Should IQ Determine If You Can Be A Parent?
That is the question facing the State of Oregon and two parents, Amy Fabbrini and Eric Ziegler.
I recently found an article in The Oregonian newspaper describing the situation in which Amy and Eric had their children removed from their custody because the state determined their IQ’s were not high enough.
According to the article:
For nearly four years, the Redmond couple has been fighting to prove to the state of Oregon that they are intellectually capable of raising their children. The Department of Human Services has removed both of their boys, saying the parents are too mentally limited to be good parents.
The state has stated that they found no neglect and are basing their decision to attempt to terminate the couple’s parental rights solely on the scores of the IQ test they took.
According to documents provided by Amy and Eric, their psychological evaluations tested Amy’s IQ at about 72, which places her in the "extremely low to borderline range of intelligence," and Eric’s IQ score of 66, placed him in the "mild range of intellectual disability." It is being reported that the average IQ is between 90 and 110.
The question really is what makes a parent capable of parenting? Can the state only look at a person level of intelligence as scored by a test?
The former volunteer with the state agency who oversaw visits with the couple and one of their son’s last June through August, Sherrene Hagenbach was quoted in the article stating:
They are saying they are intellectually incapable without any guidelines to go by. If we're going to get on that train, Bill Gates should take my children. There's always somebody better than us, so it's a very dangerous position to be in.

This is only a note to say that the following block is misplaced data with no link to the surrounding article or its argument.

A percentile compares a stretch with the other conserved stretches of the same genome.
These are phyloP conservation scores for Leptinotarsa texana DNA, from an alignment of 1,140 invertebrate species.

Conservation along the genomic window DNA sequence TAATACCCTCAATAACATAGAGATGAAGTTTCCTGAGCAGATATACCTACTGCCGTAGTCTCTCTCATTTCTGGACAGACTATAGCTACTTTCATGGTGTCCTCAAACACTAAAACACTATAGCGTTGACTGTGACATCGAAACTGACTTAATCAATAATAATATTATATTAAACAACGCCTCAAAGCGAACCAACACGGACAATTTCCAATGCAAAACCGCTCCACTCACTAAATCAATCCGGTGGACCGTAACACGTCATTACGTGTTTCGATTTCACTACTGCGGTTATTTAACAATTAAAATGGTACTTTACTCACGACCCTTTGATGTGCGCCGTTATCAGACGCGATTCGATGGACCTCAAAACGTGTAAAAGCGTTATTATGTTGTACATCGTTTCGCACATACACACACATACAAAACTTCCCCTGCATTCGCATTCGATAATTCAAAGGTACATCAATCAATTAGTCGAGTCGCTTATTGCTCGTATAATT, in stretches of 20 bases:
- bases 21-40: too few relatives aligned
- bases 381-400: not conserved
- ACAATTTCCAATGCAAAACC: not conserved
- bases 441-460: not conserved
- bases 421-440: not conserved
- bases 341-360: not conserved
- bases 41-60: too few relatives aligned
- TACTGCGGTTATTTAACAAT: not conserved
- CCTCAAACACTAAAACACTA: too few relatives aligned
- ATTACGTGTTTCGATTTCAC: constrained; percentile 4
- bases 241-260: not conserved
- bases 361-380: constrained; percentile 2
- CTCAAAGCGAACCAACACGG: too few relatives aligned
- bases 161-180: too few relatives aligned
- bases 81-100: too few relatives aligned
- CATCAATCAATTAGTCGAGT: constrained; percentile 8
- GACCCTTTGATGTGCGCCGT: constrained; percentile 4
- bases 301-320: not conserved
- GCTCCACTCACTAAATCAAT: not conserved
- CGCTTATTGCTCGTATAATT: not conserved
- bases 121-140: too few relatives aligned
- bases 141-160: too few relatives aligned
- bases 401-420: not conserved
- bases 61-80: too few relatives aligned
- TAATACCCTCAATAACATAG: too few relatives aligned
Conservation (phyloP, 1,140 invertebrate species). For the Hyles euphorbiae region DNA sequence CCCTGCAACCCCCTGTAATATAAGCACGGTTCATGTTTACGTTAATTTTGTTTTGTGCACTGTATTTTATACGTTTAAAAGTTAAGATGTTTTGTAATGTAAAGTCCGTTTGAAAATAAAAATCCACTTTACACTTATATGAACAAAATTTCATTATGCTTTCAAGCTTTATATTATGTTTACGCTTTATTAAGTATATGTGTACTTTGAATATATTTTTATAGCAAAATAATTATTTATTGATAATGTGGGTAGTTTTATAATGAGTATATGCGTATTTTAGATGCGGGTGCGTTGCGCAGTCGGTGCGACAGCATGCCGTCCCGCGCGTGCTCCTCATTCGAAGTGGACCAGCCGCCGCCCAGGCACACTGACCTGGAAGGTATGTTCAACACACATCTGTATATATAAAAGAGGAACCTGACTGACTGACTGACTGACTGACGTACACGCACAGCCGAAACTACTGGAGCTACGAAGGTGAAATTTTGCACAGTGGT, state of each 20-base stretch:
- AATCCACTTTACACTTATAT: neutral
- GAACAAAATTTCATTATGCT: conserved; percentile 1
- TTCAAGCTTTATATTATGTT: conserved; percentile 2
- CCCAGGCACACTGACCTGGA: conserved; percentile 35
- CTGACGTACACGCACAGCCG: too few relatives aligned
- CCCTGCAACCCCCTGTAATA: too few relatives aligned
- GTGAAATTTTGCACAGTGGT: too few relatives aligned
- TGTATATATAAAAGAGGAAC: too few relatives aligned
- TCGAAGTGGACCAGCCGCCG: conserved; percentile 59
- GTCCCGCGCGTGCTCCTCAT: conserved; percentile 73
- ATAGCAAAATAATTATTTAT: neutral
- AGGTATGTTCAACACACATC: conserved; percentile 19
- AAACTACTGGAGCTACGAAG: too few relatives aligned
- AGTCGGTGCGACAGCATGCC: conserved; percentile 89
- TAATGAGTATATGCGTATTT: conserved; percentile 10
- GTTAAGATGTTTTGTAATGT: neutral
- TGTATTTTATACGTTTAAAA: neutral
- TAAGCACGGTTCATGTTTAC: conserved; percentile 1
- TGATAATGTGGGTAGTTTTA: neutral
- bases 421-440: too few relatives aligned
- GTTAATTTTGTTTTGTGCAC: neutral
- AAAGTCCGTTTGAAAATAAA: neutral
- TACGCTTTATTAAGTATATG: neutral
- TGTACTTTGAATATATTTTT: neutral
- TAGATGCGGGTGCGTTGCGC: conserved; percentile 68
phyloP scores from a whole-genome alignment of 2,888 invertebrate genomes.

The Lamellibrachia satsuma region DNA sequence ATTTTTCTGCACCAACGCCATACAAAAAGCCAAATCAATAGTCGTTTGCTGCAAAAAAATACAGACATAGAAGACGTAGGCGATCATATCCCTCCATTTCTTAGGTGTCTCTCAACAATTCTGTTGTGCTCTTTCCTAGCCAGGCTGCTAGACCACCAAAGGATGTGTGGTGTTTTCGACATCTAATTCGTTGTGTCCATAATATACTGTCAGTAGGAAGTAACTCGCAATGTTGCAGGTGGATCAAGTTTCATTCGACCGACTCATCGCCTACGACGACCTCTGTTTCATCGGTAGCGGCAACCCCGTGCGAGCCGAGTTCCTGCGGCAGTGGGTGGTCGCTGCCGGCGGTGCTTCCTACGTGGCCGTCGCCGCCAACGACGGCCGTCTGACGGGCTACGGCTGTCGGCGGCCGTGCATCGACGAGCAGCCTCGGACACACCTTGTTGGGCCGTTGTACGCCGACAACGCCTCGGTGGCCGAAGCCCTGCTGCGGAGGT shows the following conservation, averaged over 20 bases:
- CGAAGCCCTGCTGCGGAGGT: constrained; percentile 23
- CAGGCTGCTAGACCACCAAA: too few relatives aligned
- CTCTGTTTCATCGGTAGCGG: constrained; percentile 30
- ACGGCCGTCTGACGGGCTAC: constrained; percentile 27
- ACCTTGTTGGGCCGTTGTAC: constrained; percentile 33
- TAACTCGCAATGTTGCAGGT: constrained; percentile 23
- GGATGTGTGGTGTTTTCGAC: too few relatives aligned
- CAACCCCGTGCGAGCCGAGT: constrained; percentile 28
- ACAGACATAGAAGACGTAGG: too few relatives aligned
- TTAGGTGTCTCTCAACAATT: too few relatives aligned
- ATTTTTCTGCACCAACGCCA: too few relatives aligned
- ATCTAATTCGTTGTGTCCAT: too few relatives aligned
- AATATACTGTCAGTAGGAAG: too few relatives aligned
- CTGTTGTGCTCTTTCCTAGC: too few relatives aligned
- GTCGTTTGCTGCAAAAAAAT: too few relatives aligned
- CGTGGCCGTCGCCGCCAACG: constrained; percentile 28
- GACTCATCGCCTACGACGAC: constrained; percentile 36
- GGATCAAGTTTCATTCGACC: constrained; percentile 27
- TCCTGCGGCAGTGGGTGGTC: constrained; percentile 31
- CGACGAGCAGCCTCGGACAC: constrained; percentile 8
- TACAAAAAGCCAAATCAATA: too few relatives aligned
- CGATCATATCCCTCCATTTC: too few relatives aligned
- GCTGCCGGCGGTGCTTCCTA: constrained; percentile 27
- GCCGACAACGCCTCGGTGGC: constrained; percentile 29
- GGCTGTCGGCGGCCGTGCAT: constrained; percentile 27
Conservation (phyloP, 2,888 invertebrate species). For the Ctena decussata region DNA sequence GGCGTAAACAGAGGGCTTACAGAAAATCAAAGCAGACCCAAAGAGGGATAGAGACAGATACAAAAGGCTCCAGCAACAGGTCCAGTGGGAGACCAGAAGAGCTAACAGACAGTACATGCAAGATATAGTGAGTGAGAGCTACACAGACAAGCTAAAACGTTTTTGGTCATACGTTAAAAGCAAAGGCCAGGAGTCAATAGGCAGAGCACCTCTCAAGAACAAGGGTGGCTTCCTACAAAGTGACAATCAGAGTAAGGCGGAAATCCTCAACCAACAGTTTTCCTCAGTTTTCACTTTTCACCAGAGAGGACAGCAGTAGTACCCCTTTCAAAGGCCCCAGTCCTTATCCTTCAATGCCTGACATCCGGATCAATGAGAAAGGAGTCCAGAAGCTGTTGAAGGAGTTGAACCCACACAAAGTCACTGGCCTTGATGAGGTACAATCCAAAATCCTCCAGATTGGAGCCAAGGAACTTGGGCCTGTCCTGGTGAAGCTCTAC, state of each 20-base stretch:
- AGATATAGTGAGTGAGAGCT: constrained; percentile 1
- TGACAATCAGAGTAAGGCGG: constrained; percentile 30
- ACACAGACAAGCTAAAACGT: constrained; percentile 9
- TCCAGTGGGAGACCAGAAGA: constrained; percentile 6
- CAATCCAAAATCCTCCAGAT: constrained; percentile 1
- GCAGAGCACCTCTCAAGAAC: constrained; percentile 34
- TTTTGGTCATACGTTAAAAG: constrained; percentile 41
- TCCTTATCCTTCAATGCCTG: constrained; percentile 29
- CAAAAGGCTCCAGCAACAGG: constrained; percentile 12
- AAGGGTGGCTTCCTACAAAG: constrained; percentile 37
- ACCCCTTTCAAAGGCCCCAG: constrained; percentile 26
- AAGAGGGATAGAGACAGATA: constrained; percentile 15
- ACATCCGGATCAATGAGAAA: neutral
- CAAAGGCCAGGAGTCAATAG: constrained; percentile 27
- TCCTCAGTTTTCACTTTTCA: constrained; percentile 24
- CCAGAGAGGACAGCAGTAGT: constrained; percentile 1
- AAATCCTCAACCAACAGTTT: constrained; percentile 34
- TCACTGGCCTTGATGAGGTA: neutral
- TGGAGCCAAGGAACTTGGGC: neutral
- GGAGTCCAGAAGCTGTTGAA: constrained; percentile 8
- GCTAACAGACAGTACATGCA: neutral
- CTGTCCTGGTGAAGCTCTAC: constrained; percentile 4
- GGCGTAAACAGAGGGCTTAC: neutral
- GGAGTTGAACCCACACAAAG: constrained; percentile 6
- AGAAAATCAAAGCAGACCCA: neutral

According to documents in the case, the state put their children in foster care because both parents had:
limited cognitive abilities that interfere with (their) ability to safely parent the child.
Once again remember there is no evidence that the children were neglected.
A national study estimates that somewhere between 40 and 80% of parents with intellectual disabilities lose their parental rights.
Should parents that score low on an IQ test without any evidence of neglect of their children, have those children removed from their custody and their parental rights terminated?
I believe we would be once again heading towards a slippery sloop if a score on an IQ was determined to be a legitimate reason for the state to remove children from parents’ custody and terminate their parental rights.